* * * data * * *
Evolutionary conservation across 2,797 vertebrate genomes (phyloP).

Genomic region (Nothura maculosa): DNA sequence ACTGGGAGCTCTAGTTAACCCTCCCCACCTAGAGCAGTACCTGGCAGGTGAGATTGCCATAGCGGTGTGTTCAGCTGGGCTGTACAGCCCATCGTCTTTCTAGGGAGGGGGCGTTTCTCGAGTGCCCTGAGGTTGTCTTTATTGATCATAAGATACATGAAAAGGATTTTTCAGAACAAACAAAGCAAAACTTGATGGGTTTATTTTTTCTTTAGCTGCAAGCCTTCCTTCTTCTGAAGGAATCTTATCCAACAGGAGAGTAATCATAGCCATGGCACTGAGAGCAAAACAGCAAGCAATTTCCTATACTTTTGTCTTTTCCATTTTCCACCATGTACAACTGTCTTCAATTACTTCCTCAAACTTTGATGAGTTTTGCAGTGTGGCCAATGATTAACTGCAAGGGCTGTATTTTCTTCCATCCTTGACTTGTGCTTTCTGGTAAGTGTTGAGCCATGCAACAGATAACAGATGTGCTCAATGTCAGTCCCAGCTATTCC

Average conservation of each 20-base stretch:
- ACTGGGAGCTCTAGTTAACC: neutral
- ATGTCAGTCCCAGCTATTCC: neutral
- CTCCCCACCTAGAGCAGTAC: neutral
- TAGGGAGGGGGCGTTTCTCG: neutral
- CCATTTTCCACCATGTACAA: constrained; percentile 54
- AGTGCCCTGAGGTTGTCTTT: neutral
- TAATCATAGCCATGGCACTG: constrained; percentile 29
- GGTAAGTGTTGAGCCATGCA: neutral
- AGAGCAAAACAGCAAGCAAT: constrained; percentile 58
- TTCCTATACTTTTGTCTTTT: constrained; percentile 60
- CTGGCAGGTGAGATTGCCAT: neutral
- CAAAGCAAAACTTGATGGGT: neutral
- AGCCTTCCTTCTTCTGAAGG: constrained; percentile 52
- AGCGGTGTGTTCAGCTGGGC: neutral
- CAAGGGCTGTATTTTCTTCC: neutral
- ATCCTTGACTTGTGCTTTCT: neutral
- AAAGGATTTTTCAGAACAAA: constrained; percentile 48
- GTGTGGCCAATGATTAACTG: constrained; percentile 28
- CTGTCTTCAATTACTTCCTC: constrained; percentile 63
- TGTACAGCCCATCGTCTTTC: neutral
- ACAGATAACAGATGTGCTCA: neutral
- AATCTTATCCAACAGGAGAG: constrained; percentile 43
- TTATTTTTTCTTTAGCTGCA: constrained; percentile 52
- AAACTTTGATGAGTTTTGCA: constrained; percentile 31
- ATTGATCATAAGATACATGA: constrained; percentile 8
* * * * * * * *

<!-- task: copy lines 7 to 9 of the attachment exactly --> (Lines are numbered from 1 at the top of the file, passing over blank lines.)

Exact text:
- TAGGGAGGGGGCGTTTCTCG: neutral
- CCATTTTCCACCATGTACAA: constrained; percentile 54
- AGTGCCCTGAGGTTGTCTTT: neutral